As a Traditional Anglican Catholic Christian, What do I Believe?

4 Comments

The Theotokos of Vladimir, one of the most ven...

The Theotokos of Vladimir, one of the most venerated of Orthodox Christian icons of the Virgin Mary. (Photo credit: Wikipedia)

The American philosopher William James, in his classic book, The Varieties of Religious Experience,  pointed out that a belief has to be a “live option” for a person in order for that person to seriously consider that belief. Other beliefs are closed options–and everyone, whether or not they are willing to admit it, have closed some options to serious consideration. As a traditional Anglican Christian, a member of the Anglican Catholic Church, there are certain beliefs I have about the nature of reality that close off other beliefs:

I believe in one God in three persons, Father, Son, and Holy Spirit, three persons in one substances. He is a personal God, both transcendent of the universe and immanent in it, all-powerful, all-knowing, all-good, all-loving. He is the personal ground of all existence and the source of all value.

I believe that God created the universe and thus that the universe is contingent.These two beliefs rule out pantheism. I will not consider it as a live option–period. I am open to versions of panentheism that preserve Christian orthodoxy if such could be found.

I believe that Jesus Christ is fully God, fully man, “God of God, Light of Light, Very God of Very God, begotten not made, being of one substances (homoousias) with the Father.” Jesus is qualitative different from the Buddha and the great Hindu teachers. Although non-Christian religions can and do contain truth and Christians can learn from them, ultimately Christianity has the fullness of the truth. Although non-Christians can be saved, everyone who is saved is saved through Jesus Christ.

I believe that Jesus came to earth as “very God of very God,” yet fully human as well. I believe that he taught in Palestine in the 30s of the so-called “Common Era,” that he was crucified, died, and was buried, and “on the third day rose again.” That is, I believe Jesus’ body was really dead, cold, dead by any standard, and had been dead for three days–then he was raised from the dead–literally. No Bultmann or Tillich or Crosson game playing allowed. I believe the literal bodily resurrection of Christ.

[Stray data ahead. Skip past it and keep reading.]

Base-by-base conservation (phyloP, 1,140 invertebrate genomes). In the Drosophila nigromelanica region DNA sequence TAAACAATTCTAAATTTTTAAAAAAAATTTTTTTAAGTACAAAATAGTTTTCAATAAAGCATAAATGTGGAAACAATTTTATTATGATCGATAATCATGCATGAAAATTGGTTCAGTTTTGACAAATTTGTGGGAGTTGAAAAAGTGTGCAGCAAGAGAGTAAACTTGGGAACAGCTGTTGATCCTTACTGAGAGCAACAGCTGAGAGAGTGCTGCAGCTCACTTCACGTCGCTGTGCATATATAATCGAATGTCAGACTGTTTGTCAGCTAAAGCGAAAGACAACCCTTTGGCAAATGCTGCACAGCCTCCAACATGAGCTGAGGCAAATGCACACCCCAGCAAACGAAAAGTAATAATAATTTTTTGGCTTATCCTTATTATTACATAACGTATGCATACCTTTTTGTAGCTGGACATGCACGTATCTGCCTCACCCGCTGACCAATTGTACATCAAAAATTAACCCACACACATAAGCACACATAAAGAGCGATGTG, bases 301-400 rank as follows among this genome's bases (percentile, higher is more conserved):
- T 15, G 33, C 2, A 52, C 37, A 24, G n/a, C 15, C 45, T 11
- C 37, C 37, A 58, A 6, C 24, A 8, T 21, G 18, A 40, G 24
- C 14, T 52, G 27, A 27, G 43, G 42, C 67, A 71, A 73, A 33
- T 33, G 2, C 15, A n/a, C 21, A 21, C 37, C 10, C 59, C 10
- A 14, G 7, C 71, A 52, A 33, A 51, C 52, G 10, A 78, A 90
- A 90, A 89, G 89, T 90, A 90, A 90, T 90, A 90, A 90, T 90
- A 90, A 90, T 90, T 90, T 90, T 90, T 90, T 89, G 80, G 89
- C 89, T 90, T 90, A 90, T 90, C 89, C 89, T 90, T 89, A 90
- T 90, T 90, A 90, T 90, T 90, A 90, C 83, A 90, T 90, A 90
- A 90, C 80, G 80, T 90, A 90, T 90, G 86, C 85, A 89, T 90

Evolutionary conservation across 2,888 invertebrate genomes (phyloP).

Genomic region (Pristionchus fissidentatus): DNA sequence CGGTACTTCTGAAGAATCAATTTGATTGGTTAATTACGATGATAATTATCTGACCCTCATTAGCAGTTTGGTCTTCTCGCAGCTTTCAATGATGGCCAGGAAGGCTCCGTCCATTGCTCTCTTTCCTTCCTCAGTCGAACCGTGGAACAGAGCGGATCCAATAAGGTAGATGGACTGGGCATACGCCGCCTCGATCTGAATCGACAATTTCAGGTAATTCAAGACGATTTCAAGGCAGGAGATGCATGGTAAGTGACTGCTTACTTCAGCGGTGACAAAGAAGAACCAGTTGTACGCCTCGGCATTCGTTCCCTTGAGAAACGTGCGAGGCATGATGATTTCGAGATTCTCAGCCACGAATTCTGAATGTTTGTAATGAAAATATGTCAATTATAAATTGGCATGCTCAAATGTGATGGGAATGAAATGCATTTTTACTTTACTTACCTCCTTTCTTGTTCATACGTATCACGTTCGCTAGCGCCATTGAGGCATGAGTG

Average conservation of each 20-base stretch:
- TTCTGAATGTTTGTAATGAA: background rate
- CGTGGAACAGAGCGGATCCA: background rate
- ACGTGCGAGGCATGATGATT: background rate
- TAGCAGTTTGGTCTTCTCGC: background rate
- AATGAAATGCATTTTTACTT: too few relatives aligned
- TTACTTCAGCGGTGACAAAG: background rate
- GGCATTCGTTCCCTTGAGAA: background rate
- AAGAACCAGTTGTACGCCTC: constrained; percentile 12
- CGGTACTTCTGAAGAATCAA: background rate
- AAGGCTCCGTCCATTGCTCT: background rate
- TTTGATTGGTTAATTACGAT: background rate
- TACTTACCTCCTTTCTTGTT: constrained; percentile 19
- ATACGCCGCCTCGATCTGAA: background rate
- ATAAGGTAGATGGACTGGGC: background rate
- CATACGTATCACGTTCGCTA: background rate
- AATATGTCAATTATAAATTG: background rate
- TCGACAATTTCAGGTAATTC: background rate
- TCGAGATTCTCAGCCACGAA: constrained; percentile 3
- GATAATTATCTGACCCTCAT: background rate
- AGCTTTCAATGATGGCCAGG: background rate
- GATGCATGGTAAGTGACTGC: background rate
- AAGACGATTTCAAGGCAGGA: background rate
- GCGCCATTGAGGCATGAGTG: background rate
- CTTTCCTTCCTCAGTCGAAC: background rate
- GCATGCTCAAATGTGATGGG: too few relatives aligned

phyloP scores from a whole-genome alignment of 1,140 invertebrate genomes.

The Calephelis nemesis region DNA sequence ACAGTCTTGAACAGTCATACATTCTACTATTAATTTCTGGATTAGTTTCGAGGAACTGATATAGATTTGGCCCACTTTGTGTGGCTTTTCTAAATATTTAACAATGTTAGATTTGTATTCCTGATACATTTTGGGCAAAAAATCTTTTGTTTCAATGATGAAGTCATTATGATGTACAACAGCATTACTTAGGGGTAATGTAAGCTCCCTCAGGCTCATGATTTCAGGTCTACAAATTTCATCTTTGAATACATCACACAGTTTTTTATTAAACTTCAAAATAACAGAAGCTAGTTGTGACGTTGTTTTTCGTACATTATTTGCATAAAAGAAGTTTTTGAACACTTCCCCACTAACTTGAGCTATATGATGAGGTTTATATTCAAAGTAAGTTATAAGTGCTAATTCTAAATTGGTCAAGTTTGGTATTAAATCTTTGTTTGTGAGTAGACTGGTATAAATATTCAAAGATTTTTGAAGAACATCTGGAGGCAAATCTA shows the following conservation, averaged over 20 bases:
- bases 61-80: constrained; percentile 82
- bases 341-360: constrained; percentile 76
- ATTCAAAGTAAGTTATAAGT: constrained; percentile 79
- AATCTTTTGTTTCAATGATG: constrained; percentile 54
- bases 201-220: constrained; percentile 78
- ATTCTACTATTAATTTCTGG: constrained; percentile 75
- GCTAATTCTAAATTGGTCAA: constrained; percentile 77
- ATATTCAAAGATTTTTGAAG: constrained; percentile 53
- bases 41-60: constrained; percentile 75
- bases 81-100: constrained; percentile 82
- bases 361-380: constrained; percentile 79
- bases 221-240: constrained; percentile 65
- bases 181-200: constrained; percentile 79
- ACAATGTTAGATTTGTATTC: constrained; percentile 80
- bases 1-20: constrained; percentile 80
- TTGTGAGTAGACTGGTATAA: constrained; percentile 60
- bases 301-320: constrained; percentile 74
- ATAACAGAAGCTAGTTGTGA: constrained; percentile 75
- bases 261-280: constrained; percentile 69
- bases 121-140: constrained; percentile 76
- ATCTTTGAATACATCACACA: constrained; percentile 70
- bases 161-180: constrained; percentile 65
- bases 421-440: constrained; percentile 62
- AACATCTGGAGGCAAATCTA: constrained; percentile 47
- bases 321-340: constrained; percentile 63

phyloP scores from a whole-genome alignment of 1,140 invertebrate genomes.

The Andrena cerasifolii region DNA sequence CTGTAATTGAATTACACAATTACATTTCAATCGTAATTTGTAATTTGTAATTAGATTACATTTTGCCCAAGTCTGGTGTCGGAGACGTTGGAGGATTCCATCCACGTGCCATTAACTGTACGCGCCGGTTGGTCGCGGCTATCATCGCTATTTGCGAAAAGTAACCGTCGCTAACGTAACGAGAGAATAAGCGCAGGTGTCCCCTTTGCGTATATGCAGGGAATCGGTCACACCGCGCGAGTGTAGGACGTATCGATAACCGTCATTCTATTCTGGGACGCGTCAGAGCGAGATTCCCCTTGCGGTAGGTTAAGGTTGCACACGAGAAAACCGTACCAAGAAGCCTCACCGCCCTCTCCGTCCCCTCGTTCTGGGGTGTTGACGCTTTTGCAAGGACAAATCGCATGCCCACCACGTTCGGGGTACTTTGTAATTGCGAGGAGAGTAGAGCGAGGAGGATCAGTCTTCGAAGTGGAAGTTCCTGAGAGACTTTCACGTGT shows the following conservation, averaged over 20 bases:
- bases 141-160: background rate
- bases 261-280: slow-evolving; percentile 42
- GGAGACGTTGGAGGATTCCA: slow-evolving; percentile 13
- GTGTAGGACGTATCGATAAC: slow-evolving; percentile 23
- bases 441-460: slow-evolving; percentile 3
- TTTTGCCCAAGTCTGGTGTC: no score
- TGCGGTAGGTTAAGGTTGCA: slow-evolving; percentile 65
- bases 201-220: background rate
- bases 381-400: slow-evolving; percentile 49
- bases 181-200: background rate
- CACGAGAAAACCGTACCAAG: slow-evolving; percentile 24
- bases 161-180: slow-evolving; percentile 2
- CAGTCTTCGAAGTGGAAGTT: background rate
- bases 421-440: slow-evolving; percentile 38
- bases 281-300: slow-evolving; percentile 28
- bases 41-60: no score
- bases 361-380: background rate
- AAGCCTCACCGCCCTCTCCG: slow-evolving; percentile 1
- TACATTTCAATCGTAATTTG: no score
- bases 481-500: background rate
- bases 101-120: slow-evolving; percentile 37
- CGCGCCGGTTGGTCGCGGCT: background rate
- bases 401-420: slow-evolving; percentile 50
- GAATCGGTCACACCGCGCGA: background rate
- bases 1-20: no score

I believe that Jesus “ascended into Heaven,” though I do not fully understand what that means. I accept it through faith. He remains fully man and fully God, and is literally present in the Eucharist (the Mass or the Lord’s Supper) in both His human and divine natures. This takes place in a church in the apostolic succession that holds to catholic and orthodox teachings. What God does with other churches’ Eucharists is up to God, but His real presence is guaranteed in the Catholic Church (Eastern Orthodox, Roman Catholic, some Old Catholic groups, and the Anglican Catholic Church and some continuing Anglican groups).

I believe that we are born with the capacity to sin, a capacity that will inevitably be actualized once someone is of the age of accountability (which will vary from person to person). “Original sin,” the capacity to sin, is a reasonable concept. “Original Guilt,” Augustine, Luther, and Calvin’s idea, is not.

I belief in salvation through Christ that is normally given at the point of baptism.

I believe that one day we will be raised in physical, bodily form, from the dead–but with glorified bodies, physical bodies under the complete control of the spirit.

I believe in Purgatory as a place of continued sanctification after death, in Heaven as an actual place of eternal life in the presence of God, and in Hell as a possibility, praying that if possible God might save everyone, but realizing this may not happen.

I believe in the traditional moral teachings of the Catholic Church, including:

The duty to perform corporeal works of mercy.

The sinfulness of hatred, wrath, jealousy, and envy.

The sinfulness of adultery and of premarital sex.

The sinfulness of abortion at any stage of pregnancy.

The sinfulness of practicing homosexual activity.

The sinfulness of most wars.

The sinfulness of ALL torture.

The need to hate sin for its destructive power but still loving the sinner.

I am a Christian, certainly not a good one, whatever that means. Lord knows I have violated some of the Ten Commandments, but that is where God’s grace comes in. Grace is not a totally private matter but is mediated through the Catholic Church; Protestants may receive grace as well because their church is imperfectly in fellowship with the Catholic Church and retains the sacrament of baptism. If anyone asks why I try to put other systems of belief in a Christian framework, it is because I think there is something to those beliefs, and I am trying to find a niche for them in Christian orthodoxy. Any belief that is not able to be reconciled with the teachings of the Catholic Church is a false belief, period. Am I closed-minded to some options? You betcha. So is any reader of this blog.